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Ok, so in the past I've tried to always flush my plants pre harvest just for the flavor value.
I just used regular tap water but this was before I knew anything in detail about water.
I've been keeping some pretty expensive aquatic pets lately so I've been on knowledge grind of water the last few months.
This all translates over to a better understanding of the growing hobby.
On with my questions.
From my understanding of flushing is to rid the soil and plant of nutrients to create a better flavoring bud.
It all makes sense but I also thought it was the chlorophyll that created that bad flavor.
So since the main nutrient involving the chlorophyll production is nitrogen, would that mean you could potentially fertilize with straight P-K like maybe 200ppm liquid koolbloom with no adverse effects?
The only reason I ask this is because with my aquatic pets I run my water through a R/O membrane that gets my ppm to 30-60 then it also goes through deionizing resin sucking the rest out of the water giving me a Zero ppm reading.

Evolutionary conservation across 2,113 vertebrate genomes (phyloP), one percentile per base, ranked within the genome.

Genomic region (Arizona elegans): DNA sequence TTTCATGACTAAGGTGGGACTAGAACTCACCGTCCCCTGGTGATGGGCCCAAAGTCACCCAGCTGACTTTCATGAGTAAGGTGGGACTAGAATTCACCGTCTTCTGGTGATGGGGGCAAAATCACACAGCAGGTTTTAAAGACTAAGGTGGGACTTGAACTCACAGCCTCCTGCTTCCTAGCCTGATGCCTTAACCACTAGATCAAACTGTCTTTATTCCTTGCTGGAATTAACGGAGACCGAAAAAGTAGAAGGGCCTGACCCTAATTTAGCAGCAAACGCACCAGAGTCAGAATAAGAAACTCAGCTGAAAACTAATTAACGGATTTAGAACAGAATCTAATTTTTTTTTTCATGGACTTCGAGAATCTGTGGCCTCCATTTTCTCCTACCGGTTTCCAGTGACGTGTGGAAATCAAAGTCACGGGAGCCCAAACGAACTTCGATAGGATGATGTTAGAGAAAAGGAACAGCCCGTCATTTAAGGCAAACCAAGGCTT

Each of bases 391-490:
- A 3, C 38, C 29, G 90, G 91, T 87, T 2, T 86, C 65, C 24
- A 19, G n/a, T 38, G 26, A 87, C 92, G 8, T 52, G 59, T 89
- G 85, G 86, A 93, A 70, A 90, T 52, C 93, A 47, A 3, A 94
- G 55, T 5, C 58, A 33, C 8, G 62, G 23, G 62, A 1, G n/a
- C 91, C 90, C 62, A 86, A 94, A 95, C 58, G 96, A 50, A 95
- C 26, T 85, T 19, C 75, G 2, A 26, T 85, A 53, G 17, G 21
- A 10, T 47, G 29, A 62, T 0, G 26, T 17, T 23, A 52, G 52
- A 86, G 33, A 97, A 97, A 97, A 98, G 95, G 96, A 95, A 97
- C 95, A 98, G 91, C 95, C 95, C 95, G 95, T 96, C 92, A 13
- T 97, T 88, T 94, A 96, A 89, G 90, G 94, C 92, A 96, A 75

From that I build my water up.
A Zero ppm water is 5.6 pH people. Far from ideal cultivation values. That's why I wonder when people say to flush with pure water.
Does it even matter?
What are your methods of flushing?
What is your understanding on the process of flushing and how it works in theory?
I cut nitrogen first I'm going to be cutting out nitrogen half way through bloom in coco.
Chlorophyll isn't the only factor attributing to bad or harsh taste. Nitrogen and Phosphorus as fertilizer will attribute to a bad taste on their own. I would cut all nutrients for at least 10 days before harvesting esp those containing nitrogen or phosphorus.
Water with zero ppm should have a pH of 7.0 at 25C/77F.
I use a blue lab guardian as my pH/ppm meter and it accounts for temperature when testing pH, my reservoir has been up to 85F and it read my pH properly/as expected. I've noticed some meters make errors when they calculate ppm ever 70 parts or so, so if your water was under some amount say 45 PPM it may round down rather than up.